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Notes on Grief


This week, I’m taking a break from talking about budgeting. Since my heart has been heavy about Uvalde, I thought it would be better to address the national mood.


“Grief,” the Danish pastor said standing in front of my mother’s shiny white casket, “is nothing more than homeless love.”


My half-brother and I matched eyes, in clear awe of this brilliance.


Grief is homeless love, I repeated in my head in that 14th-century church.


Grief is homeless love, I reiterated when I suffered in the depths of insomnia for the next few months.


Grief is homeless love.


Grief, in my mind, was dressed in rags, knocking on Danish doors at one or two o’clock in the morning, wondering if there was a place to stay. Grief was cold, listless, alone. He’d crumple on cobblestones, uncertain if he’d ever eat again. Grief was withered and frail with undercurrents of anger. Grief was old and lost.


Grief just wanted to be held.


Grief felt so appropriate for the pent-up, heavy emotions I felt whenever I thought of her. He was displaced energy, a darkness contained.


And grief came back this week when I saw the images of the little brown faces lost and the 96-point font from the news site on my laptop screaming at me.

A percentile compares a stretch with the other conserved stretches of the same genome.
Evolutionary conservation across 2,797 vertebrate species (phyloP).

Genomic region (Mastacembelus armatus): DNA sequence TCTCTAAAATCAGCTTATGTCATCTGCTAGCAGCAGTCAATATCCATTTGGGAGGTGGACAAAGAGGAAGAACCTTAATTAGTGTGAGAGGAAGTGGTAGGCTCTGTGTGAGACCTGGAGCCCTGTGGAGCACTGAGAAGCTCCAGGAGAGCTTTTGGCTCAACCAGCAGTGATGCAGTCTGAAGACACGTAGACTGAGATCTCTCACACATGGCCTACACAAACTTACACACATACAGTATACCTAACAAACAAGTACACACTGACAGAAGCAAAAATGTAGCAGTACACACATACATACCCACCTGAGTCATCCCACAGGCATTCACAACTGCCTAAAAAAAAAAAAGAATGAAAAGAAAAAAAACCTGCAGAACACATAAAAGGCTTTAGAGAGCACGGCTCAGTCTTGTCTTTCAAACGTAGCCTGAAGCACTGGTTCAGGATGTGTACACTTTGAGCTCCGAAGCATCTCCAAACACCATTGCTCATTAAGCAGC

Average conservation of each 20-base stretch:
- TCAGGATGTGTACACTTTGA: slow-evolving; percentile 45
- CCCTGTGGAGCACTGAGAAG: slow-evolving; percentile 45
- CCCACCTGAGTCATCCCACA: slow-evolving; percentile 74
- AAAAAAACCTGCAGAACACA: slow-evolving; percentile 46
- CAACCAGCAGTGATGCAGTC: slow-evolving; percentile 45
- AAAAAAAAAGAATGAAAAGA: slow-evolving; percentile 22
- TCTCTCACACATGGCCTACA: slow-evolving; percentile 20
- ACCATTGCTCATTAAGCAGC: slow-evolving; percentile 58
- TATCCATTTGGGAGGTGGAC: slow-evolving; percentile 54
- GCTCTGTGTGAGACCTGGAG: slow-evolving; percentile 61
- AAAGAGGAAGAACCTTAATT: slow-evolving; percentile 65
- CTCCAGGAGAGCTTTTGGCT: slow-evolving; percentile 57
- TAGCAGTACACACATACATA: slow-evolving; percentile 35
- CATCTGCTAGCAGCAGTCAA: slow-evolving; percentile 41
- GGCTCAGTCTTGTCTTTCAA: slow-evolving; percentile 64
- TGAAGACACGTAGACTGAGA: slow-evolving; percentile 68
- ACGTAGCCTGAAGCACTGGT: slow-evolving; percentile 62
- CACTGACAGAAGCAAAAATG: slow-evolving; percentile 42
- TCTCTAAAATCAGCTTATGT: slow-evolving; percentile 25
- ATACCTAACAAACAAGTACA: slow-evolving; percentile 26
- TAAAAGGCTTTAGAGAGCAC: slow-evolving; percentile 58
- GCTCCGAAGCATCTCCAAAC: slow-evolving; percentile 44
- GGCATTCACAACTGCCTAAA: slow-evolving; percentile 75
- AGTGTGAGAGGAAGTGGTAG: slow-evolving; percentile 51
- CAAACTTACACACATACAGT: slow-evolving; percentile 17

If we didn’t know any of the victims personally, why was he back for all of us?

A few weeks ago, I found myself at a Los Angeles private school, proctoring a mock ACT on a Saturday morning.


Three-quarters of the way through the Science section, there was a disturbance outside of the doors. A vagrant was cursing, and a muffled security guard tried to get him back out onto the street.


I met eyes with my students, uncertain of what to do next.


“Lock the door, please?” a young Latina asked me. She seemed so confident, as though she had been rehearsed.


“Oh yeah,” I stumbled, “of course,” and I followed her directions.


Another student locked the second door at the back of the room and unfurled the black, felt-like fabric on the rectangular window. On my window, I noticed that the white sewn-in label advertised how the material was intended to be used as a fire-retardant.


But we all knew its true purpose: to mask huddled bodies inside from a crazed, active shooter.


When the exam was done, I texted the other proctors to see if the coast was clear. The vagrant had been escorted away, and we were free to let the kids go.


As I straightened the chairs, cleared away any snack debris, and gently re-furled the fabric, I felt

that pent-up heaviness had returned, the same one that I - and most of the adult nation - felt this week.


Grief had returned because the America of our youth–the one that didn’t have felt on the windows or confident protocols–is gone. The youth of Gen-X, the youth even of Millenials.


Perhaps every generation believes that, but the current youth of Gen-Z seems so much more grim.


I’m thankful that these kids knew what to do, but they shouldn’t have to.


Schools, especially elementary ones, should be safe and fun - places of learning, growth, and happiness found in Crayola, multiplication tables, and spelling sets.


They shouldn’t be homes for grief.

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